Leica is a company that sets some high standards on the quality of their products. Maybe that’s one of the reasons they’re celebrating their 100th anniversary today. And maybe that’s one of the reasons I shouldn’t be so surprised by the Leica T; but I am. With a brand new mount of lens and a completely new direction in physical design, the camera Leica announced today in celebration of 100 years of age gave an entirely different statement: that they’re only just reaching their prime.
One of my favorite neighbors sends me photography-related emails every so often. She’ll send me a link for an upcoming museum exhibit or gallery show. Sometimes she’ll forward an article about a local photo contest. I look forward to her emails, partially because I appreciate her taking an interest in what I do, but also because it’s interesting to me to see what sort of photography stories and events are resonating with non-photographers. I received one her emails this past week and I was floored– shocked, actually, that I’d never heard the story of the Leica Freedom Train. It’s one of those rare stories that brings together so many aspects of my life, including my passions for photography and history, as well as some very deep connections to my family heritage.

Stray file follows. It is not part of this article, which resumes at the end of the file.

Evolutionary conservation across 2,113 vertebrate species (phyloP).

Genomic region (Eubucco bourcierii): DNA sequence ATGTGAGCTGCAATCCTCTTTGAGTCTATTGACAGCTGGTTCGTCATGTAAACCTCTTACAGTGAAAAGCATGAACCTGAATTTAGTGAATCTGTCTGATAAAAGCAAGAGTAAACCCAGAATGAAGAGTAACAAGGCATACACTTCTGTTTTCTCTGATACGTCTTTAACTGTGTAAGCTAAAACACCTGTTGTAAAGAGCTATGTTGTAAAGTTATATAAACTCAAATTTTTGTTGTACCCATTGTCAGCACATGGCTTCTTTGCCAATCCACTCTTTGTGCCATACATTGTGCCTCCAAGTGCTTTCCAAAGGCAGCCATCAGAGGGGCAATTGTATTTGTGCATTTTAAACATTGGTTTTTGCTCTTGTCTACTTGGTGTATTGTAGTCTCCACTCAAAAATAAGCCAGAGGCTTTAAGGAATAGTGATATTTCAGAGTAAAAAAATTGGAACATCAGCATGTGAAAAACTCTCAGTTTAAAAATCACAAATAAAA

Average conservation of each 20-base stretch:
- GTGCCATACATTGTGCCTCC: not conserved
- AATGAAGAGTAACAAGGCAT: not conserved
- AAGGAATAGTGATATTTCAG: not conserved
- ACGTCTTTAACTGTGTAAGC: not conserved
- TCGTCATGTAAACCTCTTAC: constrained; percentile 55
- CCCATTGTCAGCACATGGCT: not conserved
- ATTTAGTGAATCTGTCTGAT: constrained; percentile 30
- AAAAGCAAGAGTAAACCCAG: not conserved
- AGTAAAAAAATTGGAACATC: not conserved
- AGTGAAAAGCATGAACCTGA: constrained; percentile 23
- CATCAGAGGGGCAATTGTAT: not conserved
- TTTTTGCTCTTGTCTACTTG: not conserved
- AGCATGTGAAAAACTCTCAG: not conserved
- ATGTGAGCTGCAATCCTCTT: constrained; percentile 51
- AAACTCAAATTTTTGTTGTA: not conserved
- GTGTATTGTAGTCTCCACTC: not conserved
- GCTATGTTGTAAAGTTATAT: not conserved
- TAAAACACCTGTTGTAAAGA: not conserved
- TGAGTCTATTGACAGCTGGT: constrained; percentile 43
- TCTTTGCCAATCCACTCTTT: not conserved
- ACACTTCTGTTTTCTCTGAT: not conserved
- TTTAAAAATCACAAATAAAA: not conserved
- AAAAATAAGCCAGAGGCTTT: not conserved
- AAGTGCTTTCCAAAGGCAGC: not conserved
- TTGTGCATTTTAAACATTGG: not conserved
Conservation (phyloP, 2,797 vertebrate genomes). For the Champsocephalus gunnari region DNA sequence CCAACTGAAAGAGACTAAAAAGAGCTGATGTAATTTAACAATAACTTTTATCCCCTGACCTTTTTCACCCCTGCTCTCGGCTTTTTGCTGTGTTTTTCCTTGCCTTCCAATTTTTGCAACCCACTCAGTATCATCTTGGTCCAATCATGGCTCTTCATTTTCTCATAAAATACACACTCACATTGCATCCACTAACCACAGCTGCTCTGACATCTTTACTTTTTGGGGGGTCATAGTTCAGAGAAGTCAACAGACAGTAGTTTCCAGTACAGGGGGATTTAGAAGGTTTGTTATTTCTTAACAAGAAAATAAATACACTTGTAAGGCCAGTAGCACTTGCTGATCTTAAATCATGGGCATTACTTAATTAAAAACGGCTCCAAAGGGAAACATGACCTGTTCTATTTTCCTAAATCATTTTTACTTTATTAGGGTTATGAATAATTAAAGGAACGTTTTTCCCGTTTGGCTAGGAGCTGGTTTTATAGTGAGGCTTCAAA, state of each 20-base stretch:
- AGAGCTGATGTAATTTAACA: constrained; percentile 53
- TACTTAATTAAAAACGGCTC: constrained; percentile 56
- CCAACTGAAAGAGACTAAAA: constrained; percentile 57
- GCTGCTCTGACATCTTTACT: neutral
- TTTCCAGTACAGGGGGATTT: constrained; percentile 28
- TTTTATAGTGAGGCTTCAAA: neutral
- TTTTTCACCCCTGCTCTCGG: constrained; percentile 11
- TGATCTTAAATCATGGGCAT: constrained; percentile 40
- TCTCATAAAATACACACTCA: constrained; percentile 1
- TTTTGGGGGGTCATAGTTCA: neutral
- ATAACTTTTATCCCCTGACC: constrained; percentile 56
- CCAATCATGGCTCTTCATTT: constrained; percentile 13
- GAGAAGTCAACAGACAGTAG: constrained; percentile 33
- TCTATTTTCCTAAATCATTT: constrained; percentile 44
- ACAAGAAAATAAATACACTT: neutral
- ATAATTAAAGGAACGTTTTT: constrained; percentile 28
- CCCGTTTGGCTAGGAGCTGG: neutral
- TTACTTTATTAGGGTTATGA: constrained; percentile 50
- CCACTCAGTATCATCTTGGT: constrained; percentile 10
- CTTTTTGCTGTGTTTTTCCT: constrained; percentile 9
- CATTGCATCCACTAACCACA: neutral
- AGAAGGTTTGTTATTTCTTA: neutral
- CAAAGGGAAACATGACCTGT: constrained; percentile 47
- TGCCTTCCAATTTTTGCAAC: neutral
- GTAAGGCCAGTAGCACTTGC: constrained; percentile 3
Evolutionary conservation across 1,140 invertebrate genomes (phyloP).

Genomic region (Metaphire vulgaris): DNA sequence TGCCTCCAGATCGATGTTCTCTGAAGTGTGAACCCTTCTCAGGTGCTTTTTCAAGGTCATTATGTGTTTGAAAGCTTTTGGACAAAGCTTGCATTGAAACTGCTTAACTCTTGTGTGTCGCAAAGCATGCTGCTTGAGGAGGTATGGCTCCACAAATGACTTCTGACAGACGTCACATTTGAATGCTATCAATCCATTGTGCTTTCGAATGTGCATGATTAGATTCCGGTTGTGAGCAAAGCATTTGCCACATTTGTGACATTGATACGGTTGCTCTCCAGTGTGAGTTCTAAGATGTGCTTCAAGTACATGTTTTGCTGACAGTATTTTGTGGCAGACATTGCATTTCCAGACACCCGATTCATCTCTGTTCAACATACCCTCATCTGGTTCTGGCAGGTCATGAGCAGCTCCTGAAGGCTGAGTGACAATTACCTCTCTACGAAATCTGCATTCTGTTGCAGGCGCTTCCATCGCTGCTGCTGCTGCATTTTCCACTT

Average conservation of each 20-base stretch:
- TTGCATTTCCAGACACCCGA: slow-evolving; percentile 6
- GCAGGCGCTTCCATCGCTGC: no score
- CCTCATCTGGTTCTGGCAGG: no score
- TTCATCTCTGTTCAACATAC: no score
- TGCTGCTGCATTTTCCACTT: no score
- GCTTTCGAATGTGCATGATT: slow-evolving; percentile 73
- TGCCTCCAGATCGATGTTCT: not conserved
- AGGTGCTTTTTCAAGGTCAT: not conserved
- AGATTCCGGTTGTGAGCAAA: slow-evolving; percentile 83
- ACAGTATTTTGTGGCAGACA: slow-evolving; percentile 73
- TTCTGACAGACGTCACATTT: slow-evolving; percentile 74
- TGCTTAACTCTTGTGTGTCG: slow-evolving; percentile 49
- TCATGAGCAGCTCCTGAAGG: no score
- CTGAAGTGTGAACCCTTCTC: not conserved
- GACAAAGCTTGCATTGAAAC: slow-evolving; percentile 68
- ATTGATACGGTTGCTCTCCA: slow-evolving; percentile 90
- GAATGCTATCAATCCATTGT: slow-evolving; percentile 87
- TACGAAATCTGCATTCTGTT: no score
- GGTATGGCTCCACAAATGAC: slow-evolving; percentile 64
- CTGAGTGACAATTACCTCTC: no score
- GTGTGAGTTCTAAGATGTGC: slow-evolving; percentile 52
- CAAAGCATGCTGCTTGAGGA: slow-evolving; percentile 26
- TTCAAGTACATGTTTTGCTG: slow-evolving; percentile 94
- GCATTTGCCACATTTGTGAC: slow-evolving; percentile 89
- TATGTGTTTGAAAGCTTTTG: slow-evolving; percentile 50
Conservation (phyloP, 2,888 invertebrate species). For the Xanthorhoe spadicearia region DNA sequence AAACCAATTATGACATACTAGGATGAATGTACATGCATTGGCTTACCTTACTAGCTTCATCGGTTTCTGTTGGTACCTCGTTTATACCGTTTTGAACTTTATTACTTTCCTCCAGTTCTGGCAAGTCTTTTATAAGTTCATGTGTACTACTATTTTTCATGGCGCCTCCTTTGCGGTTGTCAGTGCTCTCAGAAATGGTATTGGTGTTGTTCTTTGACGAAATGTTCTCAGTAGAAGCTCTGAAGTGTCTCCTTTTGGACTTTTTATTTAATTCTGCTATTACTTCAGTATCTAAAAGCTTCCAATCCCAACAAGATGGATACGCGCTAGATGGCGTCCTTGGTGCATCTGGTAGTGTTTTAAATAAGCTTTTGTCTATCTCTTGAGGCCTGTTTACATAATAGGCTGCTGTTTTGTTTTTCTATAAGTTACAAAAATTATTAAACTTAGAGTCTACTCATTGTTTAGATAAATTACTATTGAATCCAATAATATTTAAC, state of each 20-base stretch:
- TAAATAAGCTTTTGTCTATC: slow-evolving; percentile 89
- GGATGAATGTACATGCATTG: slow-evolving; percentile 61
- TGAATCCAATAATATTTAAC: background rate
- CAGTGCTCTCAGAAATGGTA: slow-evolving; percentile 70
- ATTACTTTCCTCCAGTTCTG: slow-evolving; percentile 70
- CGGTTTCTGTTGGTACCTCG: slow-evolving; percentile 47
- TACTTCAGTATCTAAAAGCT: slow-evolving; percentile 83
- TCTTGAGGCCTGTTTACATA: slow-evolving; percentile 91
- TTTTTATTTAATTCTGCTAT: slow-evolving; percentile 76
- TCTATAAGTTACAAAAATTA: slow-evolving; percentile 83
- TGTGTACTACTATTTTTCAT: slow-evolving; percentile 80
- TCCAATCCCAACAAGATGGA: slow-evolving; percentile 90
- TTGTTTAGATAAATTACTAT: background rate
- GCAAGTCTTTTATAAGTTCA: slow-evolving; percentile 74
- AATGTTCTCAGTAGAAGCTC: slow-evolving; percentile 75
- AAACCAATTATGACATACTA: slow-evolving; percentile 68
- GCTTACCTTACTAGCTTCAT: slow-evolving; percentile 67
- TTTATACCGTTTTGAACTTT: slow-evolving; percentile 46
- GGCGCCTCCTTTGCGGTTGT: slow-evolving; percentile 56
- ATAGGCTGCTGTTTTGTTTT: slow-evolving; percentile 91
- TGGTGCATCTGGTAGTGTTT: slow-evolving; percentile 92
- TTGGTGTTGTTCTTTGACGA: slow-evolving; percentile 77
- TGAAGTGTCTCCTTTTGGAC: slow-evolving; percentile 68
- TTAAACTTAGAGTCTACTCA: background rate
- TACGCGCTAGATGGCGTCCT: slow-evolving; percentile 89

While the actual numbers are lost to history, what has become known as the Leica Freedom Train was a rescue effort by Ernst Leitz II and his daughter Elsie Kuehn-Leitz to get hundreds of German Jews out of the country, starting within months of Adolf Hitler’s rise to power in 1933.